Nagalim.NL News


[Previous entry: "Press Release Government of the People’s Republic of Nagalim Ministry of Information and Publicity"] [Next entry: "RESOLUTIONS ADOPTED AT PNSD CELEBRATION OF WORLD HUMAN RIGHTS DAY 2007"]



At a packed venue in the Houses of Parliament at Westminster, the cross party group 'Parliamentarians for National Self-Determination' (PNSD) marked International Human Rights Day 2007 by calling for the international community to put human rights at the heart of policy making and to adopt self determination as a key driver to resolve conflicts in a democratic and peaceful manner, in accordance with international law. The ex-Prime Minister of Kosovo informed the gathering that Kosovo was on an irreversible course to secure independence in the very near future following the failure to agree a settlement with Serbia by the UN's deadline of 10 December 2007. He was given a warm welcome by all and Lord Ahmed, Chair of PNSD wished him and his people well in their dedicated and peaceful struggle for self-determination, adding that he hoped the next time he visited the UK he would be representing a fully independent sovereign state recognised by the international community.

The resolutions passed at the event stressed that respect for human rights is critical to achieving security, dignity and prosperity for all the nations and peoples of the world. Human rights defenders were praised for their courageous efforts and a call was made for the effective punishment of those who have carried out massive violations as a matter of state policy. Speakers presenting the perspective of Kosovo, the Kurds of Turkey, the Nagas, Kashmiris and the Sikhs set out how their peoples have suffered gross violations and been denied fundamental freedoms enshrined in international law and why they now sought international support for a peaceful resolution of those conflicts. Alex Salmond MSP and MP, First Minister of Scotland, in a message to the organisers wished the event success. Given the progress of the Scottish National Party, the successful independence of Montenogro and the imminent creation of an independent Kosovo, it is obvious that the right of self-determination has a key role to play in international affairs in the years ahead and PNSD shall continue to promote that right as a collective human right which offers a unique means of enhancing democratic values.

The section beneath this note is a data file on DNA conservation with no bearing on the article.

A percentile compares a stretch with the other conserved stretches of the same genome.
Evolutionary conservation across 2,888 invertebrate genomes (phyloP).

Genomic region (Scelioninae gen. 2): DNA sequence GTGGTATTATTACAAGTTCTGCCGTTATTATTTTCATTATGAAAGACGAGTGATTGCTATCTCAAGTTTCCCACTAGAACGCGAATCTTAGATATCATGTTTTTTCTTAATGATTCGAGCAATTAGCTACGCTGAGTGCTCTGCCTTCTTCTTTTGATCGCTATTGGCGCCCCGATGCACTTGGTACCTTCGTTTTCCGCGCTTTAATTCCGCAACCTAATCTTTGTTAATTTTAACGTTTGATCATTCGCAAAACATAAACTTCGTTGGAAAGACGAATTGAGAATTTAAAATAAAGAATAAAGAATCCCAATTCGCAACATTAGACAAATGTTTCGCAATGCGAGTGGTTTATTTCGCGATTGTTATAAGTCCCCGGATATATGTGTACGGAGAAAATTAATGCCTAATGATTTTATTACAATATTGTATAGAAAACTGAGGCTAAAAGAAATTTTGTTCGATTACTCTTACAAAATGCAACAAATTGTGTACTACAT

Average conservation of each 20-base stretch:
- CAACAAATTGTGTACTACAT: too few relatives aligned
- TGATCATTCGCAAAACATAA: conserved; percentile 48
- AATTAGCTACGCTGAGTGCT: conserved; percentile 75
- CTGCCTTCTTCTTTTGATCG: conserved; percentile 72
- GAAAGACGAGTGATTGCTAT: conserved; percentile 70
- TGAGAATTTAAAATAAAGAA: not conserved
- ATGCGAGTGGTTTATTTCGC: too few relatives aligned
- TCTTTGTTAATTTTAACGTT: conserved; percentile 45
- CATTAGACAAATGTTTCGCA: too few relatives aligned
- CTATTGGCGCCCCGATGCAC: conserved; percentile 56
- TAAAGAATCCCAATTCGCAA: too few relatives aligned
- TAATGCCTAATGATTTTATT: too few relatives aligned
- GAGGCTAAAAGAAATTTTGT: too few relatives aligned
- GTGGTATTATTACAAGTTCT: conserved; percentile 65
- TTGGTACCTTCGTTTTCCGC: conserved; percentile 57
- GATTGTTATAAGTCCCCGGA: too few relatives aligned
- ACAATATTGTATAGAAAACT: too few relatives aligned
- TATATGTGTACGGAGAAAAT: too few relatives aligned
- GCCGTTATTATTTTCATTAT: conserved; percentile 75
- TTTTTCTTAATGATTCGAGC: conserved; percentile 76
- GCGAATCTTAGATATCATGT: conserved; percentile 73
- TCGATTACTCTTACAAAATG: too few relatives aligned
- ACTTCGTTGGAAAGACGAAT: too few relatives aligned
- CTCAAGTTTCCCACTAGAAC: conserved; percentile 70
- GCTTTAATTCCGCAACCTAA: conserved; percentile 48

Bajram Rexhepi, former prime minister of Kosovo, Member of Kosovo's Parliament and Mayor of Mitrovica recalled the barbaric assault on his people by the Yugoslav armed forces which led to NATO's intervention and his own decision to join the Kosovo Liberation Army as a medical doctor. He said that such an open assault on his people had led to Serbia forfeiting any sovereign claim on the territory as the people would never accept that outcome. Independence was, for the Kosovars, an expression of their right of self - determination as well as a natural and lawful outcome which the vast majority of the international community had already come to acknowledge. He said the Kosovo Government would work with those who wanted an orderly transition to independence and, in response to a question, said all necessary measures would be taken to fully protect and enfranchise Serb and other minorities within Kosovo. He thanked the organisers for giving his cause a platform at Westminster from where he hoped the UK Government would not hesitate to recognise the new state his people were about to establish.

Sebahat Tuncel, a recently elected Kurdish Member of the Turkish Parliament from Istanbul spoke of the plight of the Kurds in that country and appealed for international pressure to be put on the Turkish Government to establish a meaningful dialogue with the Kurds, rather than to adopt a military approach which could never solve the Kurdish issue. She pointed out how the Kurds were subjected to gross violations as well as being prevented from using their language, restricted from promoting their culture, disenfranchised by the banning of their political parties and the artificial barriers aimed at stopping their leaders being elected to represent them. As a matter of human rights these violations should themselves be enough for the UK and the EU to intervene but the risk of regional instability raised by continued threats by Turkey to invade northern Iraq to attack Kurdish militant should certainly prompt international action if a humanitarian catastrophe is to be avoided. She emphasised that dialogue was the only lawful and effective means of securing peace. It was pointed out that the Kurds of Turkey have sought self-determination within the current borders of Turkey - self determination may be achieved in many forms provided the will of the people determine the form. PNSD urges both sides to use exclusively peaceful means in taking forward a process to resolve the conflict and urges the international community press home that message. A paper produced by PNSD's Kurdish Advisory Panel entitled ' "The EU, Turkey and the Kurdish Question" was officially launched at the event which sets out the back ground to the conflict, suggests an appropriate EU response and reiterates the call for genuine dialogue.